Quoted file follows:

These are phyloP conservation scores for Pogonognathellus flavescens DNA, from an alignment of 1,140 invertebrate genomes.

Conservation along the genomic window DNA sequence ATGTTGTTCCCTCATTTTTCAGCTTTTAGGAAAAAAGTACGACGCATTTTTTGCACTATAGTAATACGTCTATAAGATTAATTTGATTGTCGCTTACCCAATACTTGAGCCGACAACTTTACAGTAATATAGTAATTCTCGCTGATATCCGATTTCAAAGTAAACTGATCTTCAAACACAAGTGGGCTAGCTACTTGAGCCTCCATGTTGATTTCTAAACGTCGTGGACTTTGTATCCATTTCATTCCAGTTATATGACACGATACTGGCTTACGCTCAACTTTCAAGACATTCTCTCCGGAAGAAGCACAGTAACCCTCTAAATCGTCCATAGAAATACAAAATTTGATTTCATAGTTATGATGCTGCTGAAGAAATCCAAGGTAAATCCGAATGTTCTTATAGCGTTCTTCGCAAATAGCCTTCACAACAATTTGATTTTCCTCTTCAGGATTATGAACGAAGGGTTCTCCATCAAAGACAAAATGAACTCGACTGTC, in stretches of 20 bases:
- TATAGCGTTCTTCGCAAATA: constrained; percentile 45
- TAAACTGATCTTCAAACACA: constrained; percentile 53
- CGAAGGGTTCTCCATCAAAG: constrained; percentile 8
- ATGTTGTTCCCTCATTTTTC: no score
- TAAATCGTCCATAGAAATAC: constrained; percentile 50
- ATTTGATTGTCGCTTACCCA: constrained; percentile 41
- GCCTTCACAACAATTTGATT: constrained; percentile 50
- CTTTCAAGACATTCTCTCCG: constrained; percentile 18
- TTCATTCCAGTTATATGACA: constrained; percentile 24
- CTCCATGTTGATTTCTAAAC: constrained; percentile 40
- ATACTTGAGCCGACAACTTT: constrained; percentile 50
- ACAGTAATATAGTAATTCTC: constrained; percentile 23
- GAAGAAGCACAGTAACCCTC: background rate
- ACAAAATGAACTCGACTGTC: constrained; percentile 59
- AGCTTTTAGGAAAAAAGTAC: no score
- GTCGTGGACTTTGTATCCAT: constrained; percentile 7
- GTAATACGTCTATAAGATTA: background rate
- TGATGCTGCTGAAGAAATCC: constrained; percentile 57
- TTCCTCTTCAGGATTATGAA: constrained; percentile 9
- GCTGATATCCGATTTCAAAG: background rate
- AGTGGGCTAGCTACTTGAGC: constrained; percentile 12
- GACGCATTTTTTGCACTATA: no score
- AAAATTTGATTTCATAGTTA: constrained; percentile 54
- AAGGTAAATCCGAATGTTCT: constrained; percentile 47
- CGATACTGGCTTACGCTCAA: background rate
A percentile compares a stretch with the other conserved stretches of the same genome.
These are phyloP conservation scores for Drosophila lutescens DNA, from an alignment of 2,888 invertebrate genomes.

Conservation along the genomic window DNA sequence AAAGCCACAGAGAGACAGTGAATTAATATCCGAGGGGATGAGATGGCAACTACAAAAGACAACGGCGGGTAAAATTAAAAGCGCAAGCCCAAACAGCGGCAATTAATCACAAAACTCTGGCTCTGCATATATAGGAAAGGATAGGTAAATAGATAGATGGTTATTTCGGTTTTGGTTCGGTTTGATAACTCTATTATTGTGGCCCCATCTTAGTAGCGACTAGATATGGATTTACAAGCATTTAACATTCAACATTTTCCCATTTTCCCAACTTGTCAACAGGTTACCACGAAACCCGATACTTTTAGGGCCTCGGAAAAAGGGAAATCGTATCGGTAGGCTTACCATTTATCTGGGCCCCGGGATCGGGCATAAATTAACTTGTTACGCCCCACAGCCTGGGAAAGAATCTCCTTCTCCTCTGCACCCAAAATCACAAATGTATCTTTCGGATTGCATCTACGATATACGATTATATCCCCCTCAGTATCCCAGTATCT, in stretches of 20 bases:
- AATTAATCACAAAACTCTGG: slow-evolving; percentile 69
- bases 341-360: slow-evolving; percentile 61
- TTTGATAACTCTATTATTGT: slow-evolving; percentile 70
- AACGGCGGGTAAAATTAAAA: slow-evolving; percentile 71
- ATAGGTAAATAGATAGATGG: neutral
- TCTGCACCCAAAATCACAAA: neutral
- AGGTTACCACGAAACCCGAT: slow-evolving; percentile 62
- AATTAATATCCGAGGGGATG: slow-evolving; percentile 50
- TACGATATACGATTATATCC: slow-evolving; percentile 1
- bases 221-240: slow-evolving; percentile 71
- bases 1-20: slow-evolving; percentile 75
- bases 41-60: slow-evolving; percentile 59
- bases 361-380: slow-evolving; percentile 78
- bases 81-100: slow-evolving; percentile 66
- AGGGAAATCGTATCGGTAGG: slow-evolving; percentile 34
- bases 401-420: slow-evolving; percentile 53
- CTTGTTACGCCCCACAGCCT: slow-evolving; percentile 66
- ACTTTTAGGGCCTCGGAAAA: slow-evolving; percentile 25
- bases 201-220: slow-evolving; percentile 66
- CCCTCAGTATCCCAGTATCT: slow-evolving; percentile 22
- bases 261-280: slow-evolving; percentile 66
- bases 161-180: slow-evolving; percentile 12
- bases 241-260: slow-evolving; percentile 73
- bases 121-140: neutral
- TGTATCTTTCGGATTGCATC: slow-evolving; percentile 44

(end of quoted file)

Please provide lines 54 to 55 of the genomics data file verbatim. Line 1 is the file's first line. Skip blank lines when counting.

- bases 121-140: neutral
- TGTATCTTTCGGATTGCATC: slow-evolving; percentile 44